If you are not personally invested in the careers of your team members, who is? If you don’t understand what your team members are striving for, who does? A manager should never be surprised when an employee leaves. That is not to say your team members will never leave – they will. Sometimes there is a disconnect between what they want for their careers and what you can offer. Sometimes there is a gap between their assessment of their abilities and yours. It happens. By having more career conversations, you can’t prevent people from leaving entirely, but you can make sure you’ll never be surprised when they do.
A big reason employees leave is they don’t feel like their work is meaningful. They can’t see a connection between what they do and the highest-level strategy of the company. This is especially true of entry level employees, and a big reason for widespread employee turnover at junior levels. When you can’t connect the dots between your work and the outcomes the company is pursuing, it can be demoralizing. It can also make that start-up down the street seem extremely attractive.
While you can’t give every team member a job on the strategic front lines, you can help them find meaning in their work. Since I vowed to change my behavior, I’ve made a point of investing more time providing the full business context for every request I make and project I assign. Some managers feel they don’t have time for this. They just want to give direction and have that direction followed. In my experience, this leads to lower quality work and dramatically increases the risk of surprise employee turnover.
My recommendation to managers is to begin every project or task request with a clear articulation of what the company is trying to achieve and how the request is connected to it. The task in question may be multiple steps removed from company strategy but you should still have the patience to connect it. Since I have started making this investment, I’ve seen a dramatic improvement in overall work quality and employee engagement. When your team members understand why something is important and what you’re ultimately trying to achieve, they can act with greater creativity and purpose.
Most employees are too short-term focused. Most managers are too. That’s easy for me to say given I’m 20 years into a career, but bear with me. When you’re two years out of school, still living pay cheque to pay cheque, it’s hard not to be short sighted. The challenge is, without the benefit of experience, it’s almost impossible to appreciate the real value of patience in a career. It’s so easy to convince yourself that making a quick jump to the company down the street for a 10K raise and “Senior” on your title is a good move. For an entry level employee, that can be the difference between getting car and taking the bus. It can be the difference between living with roommates and getting your own place. Job hopping can be extremely appealing.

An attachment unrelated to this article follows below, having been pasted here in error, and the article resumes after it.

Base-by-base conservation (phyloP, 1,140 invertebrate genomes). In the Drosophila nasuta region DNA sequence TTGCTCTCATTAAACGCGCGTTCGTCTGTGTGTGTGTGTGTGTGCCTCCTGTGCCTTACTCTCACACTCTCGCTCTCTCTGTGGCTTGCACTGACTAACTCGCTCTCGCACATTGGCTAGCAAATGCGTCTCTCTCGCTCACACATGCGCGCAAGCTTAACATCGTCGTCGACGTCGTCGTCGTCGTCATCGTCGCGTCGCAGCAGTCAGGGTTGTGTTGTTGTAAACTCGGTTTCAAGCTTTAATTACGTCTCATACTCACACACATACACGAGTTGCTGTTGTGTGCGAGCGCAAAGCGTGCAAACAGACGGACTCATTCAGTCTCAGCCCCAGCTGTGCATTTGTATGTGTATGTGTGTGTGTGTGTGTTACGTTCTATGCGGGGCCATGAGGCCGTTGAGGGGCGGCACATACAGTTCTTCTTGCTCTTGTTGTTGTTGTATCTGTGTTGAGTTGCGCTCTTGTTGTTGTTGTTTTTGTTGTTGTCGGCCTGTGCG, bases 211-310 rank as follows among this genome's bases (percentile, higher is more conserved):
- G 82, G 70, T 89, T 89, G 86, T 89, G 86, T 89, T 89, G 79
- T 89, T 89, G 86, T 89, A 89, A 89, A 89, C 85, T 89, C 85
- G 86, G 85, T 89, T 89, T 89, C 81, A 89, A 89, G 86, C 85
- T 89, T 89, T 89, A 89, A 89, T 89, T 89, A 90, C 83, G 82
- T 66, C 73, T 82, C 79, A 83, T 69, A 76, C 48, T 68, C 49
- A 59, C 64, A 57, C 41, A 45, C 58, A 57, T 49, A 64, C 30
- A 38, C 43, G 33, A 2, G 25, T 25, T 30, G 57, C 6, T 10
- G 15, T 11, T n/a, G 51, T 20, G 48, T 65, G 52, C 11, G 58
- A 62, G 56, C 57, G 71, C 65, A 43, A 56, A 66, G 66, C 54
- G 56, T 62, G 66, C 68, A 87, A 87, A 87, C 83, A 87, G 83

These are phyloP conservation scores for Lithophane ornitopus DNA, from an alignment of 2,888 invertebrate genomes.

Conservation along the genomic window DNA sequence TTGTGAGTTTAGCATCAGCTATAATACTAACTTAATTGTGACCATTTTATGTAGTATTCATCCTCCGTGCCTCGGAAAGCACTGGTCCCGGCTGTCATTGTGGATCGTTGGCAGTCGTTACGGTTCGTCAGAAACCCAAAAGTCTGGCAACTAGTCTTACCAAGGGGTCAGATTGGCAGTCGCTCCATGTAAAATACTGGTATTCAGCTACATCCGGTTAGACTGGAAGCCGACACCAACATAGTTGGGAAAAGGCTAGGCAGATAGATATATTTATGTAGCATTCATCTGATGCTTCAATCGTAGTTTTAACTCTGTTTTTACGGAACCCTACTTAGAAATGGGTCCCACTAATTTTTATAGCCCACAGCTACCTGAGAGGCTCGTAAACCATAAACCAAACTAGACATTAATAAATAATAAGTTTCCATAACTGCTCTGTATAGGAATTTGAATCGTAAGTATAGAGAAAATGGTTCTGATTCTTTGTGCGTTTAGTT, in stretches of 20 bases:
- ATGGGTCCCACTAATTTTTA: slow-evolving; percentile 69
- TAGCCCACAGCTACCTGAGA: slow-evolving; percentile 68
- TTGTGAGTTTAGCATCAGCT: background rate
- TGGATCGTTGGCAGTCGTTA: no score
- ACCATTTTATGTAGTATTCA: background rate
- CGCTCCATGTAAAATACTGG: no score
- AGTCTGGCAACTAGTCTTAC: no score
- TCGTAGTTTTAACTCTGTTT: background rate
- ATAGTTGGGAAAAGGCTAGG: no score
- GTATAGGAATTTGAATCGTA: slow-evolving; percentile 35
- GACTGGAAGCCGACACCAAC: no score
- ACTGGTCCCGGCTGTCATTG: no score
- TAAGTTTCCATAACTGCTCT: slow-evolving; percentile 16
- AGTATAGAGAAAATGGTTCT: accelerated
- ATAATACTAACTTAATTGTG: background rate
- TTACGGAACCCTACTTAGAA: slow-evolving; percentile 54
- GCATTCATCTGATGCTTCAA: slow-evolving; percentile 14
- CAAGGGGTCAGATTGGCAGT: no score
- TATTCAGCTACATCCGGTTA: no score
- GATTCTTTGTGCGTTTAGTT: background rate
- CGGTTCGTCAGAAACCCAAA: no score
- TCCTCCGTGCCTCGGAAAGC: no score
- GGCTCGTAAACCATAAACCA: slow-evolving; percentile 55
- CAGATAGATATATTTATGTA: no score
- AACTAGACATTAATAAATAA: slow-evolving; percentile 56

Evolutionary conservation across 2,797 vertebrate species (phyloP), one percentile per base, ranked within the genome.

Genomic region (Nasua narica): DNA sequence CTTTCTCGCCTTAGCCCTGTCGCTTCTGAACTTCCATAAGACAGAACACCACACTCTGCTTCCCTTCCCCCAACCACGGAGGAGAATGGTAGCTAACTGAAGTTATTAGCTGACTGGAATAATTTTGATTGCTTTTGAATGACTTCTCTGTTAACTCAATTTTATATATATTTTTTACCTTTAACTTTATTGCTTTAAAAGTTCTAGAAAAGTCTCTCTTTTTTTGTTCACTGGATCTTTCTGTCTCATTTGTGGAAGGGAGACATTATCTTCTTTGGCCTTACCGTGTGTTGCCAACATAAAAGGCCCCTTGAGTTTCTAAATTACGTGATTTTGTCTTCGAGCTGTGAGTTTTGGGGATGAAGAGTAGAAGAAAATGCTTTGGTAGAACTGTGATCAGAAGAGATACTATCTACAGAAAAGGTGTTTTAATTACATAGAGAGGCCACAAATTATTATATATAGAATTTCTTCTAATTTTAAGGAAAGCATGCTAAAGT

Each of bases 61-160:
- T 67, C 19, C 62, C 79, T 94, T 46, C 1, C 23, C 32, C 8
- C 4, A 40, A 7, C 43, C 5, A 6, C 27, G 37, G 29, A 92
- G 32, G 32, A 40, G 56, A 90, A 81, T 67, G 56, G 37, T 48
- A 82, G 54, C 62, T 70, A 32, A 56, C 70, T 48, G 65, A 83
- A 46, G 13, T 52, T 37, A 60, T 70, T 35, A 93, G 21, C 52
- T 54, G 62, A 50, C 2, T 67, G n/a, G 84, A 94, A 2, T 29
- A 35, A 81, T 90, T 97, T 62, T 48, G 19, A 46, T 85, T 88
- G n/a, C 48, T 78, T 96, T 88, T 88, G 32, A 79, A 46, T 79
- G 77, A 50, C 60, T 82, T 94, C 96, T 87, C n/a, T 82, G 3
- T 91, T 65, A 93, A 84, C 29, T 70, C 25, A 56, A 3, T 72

Managers should not restrict the scope of career conversations to the next rung on the ladder. If your conversation with an Associate is restricted to what it will take to make Specialist, you’re not looking long term enough. Go all the way with your career conversations.
My recommendation to managers is to create a long-term plan with employees. They don’t need to have all the answers right away – they may not even know what they want to do in 15 years – but you should still have the dialogue. Help them see multiple moves ahead. Help them understand how salaries will change dramatically three or four levels from where they are today. Where a 10K difference in salary isn’t as significant as it may now seem. Show them how you’ll help them develop and grow. Get them thinking more long term and you’ll get surprised much less.
You can’t eliminate regrettable turnover altogether. It’s impossible to keep everyone engaged. You can’t always offer exactly what your team members want. But you can avoid getting surprised when people quit. Get more invested in your team member’s careers. Start really caring about them. Dedicate time to talking about them. Since I’ve adopted these strategies, I’ve noticed a marked reduction in staff turnover. I hope they’ll help you too.